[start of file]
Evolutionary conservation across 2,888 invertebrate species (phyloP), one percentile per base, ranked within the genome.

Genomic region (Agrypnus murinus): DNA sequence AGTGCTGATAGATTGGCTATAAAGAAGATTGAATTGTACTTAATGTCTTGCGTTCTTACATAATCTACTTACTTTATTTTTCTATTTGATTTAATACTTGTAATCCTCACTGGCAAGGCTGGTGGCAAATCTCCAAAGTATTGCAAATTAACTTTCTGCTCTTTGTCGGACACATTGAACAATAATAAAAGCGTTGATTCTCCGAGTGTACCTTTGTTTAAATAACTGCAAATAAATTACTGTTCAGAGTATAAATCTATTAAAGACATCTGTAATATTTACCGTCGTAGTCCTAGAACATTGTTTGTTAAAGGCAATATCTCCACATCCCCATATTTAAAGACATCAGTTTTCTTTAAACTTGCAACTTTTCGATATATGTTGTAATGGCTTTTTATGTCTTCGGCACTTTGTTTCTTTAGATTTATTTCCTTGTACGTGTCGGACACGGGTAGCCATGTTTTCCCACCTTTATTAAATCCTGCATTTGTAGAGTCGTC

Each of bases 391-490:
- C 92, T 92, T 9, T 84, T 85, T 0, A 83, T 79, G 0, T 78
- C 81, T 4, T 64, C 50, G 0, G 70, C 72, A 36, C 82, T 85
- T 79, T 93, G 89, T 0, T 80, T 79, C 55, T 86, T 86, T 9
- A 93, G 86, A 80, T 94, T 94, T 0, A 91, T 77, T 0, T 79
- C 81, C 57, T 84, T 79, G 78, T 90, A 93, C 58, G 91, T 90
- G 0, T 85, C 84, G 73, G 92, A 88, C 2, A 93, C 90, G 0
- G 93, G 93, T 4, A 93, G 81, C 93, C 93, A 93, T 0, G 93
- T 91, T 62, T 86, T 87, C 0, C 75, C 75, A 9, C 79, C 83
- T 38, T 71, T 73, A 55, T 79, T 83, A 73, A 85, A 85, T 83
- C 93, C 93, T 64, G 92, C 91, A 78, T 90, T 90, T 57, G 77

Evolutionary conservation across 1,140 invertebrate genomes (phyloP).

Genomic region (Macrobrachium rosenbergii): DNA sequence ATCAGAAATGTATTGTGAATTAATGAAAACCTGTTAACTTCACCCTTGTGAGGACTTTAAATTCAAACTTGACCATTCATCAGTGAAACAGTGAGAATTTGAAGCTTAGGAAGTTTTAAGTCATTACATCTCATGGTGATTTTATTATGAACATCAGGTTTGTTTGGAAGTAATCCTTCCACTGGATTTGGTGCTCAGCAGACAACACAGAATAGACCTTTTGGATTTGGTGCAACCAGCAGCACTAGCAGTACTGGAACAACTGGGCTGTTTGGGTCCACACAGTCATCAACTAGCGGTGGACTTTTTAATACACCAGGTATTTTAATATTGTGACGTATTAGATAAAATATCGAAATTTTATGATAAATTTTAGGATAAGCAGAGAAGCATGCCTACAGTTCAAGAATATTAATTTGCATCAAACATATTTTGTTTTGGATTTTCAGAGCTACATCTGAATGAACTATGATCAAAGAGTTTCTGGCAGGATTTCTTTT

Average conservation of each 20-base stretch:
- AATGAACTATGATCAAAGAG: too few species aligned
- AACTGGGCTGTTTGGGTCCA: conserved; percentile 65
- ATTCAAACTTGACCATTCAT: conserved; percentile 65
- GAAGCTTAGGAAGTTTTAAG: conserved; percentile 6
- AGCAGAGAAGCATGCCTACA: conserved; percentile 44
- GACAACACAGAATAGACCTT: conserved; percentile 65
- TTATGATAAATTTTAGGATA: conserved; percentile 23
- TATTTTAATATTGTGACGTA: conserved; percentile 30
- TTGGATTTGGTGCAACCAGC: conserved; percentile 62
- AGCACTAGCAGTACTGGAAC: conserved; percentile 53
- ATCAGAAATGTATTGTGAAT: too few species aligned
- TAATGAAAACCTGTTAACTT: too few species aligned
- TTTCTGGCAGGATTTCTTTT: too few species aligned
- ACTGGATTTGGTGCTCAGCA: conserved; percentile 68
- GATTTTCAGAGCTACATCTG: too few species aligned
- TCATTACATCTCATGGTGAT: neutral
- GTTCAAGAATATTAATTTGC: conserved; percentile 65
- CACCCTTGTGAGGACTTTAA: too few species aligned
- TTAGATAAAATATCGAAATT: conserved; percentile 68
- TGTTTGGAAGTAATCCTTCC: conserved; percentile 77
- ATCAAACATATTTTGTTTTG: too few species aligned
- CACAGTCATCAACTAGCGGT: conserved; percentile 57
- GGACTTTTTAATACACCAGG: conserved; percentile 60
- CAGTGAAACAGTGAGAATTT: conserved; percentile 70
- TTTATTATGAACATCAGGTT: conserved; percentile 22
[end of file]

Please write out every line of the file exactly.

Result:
Evolutionary conservation across 2,888 invertebrate species (phyloP), one percentile per base, ranked within the genome.

Genomic region (Agrypnus murinus): DNA sequence AGTGCTGATAGATTGGCTATAAAGAAGATTGAATTGTACTTAATGTCTTGCGTTCTTACATAATCTACTTACTTTATTTTTCTATTTGATTTAATACTTGTAATCCTCACTGGCAAGGCTGGTGGCAAATCTCCAAAGTATTGCAAATTAACTTTCTGCTCTTTGTCGGACACATTGAACAATAATAAAAGCGTTGATTCTCCGAGTGTACCTTTGTTTAAATAACTGCAAATAAATTACTGTTCAGAGTATAAATCTATTAAAGACATCTGTAATATTTACCGTCGTAGTCCTAGAACATTGTTTGTTAAAGGCAATATCTCCACATCCCCATATTTAAAGACATCAGTTTTCTTTAAACTTGCAACTTTTCGATATATGTTGTAATGGCTTTTTATGTCTTCGGCACTTTGTTTCTTTAGATTTATTTCCTTGTACGTGTCGGACACGGGTAGCCATGTTTTCCCACCTTTATTAAATCCTGCATTTGTAGAGTCGTC

Each of bases 391-490:
- C 92, T 92, T 9, T 84, T 85, T 0, A 83, T 79, G 0, T 78
- C 81, T 4, T 64, C 50, G 0, G 70, C 72, A 36, C 82, T 85
- T 79, T 93, G 89, T 0, T 80, T 79, C 55, T 86, T 86, T 9
- A 93, G 86, A 80, T 94, T 94, T 0, A 91, T 77, T 0, T 79
- C 81, C 57, T 84, T 79, G 78, T 90, A 93, C 58, G 91, T 90
- G 0, T 85, C 84, G 73, G 92, A 88, C 2, A 93, C 90, G 0
- G 93, G 93, T 4, A 93, G 81, C 93, C 93, A 93, T 0, G 93
- T 91, T 62, T 86, T 87, C 0, C 75, C 75, A 9, C 79, C 83
- T 38, T 71, T 73, A 55, T 79, T 83, A 73, A 85, A 85, T 83
- C 93, C 93, T 64, G 92, C 91, A 78, T 90, T 90, T 57, G 77

Evolutionary conservation across 1,140 invertebrate genomes (phyloP).

Genomic region (Macrobrachium rosenbergii): DNA sequence ATCAGAAATGTATTGTGAATTAATGAAAACCTGTTAACTTCACCCTTGTGAGGACTTTAAATTCAAACTTGACCATTCATCAGTGAAACAGTGAGAATTTGAAGCTTAGGAAGTTTTAAGTCATTACATCTCATGGTGATTTTATTATGAACATCAGGTTTGTTTGGAAGTAATCCTTCCACTGGATTTGGTGCTCAGCAGACAACACAGAATAGACCTTTTGGATTTGGTGCAACCAGCAGCACTAGCAGTACTGGAACAACTGGGCTGTTTGGGTCCACACAGTCATCAACTAGCGGTGGACTTTTTAATACACCAGGTATTTTAATATTGTGACGTATTAGATAAAATATCGAAATTTTATGATAAATTTTAGGATAAGCAGAGAAGCATGCCTACAGTTCAAGAATATTAATTTGCATCAAACATATTTTGTTTTGGATTTTCAGAGCTACATCTGAATGAACTATGATCAAAGAGTTTCTGGCAGGATTTCTTTT

Average conservation of each 20-base stretch:
- AATGAACTATGATCAAAGAG: too few species aligned
- AACTGGGCTGTTTGGGTCCA: conserved; percentile 65
- ATTCAAACTTGACCATTCAT: conserved; percentile 65
- GAAGCTTAGGAAGTTTTAAG: conserved; percentile 6
- AGCAGAGAAGCATGCCTACA: conserved; percentile 44
- GACAACACAGAATAGACCTT: conserved; percentile 65
- TTATGATAAATTTTAGGATA: conserved; percentile 23
- TATTTTAATATTGTGACGTA: conserved; percentile 30
- TTGGATTTGGTGCAACCAGC: conserved; percentile 62
- AGCACTAGCAGTACTGGAAC: conserved; percentile 53
- ATCAGAAATGTATTGTGAAT: too few species aligned
- TAATGAAAACCTGTTAACTT: too few species aligned
- TTTCTGGCAGGATTTCTTTT: too few species aligned
- ACTGGATTTGGTGCTCAGCA: conserved; percentile 68
- GATTTTCAGAGCTACATCTG: too few species aligned
- TCATTACATCTCATGGTGAT: neutral
- GTTCAAGAATATTAATTTGC: conserved; percentile 65
- CACCCTTGTGAGGACTTTAA: too few species aligned
- TTAGATAAAATATCGAAATT: conserved; percentile 68
- TGTTTGGAAGTAATCCTTCC: conserved; percentile 77
- ATCAAACATATTTTGTTTTG: too few species aligned
- CACAGTCATCAACTAGCGGT: conserved; percentile 57
- GGACTTTTTAATACACCAGG: conserved; percentile 60
- CAGTGAAACAGTGAGAATTT: conserved; percentile 70
- TTTATTATGAACATCAGGTT: conserved; percentile 22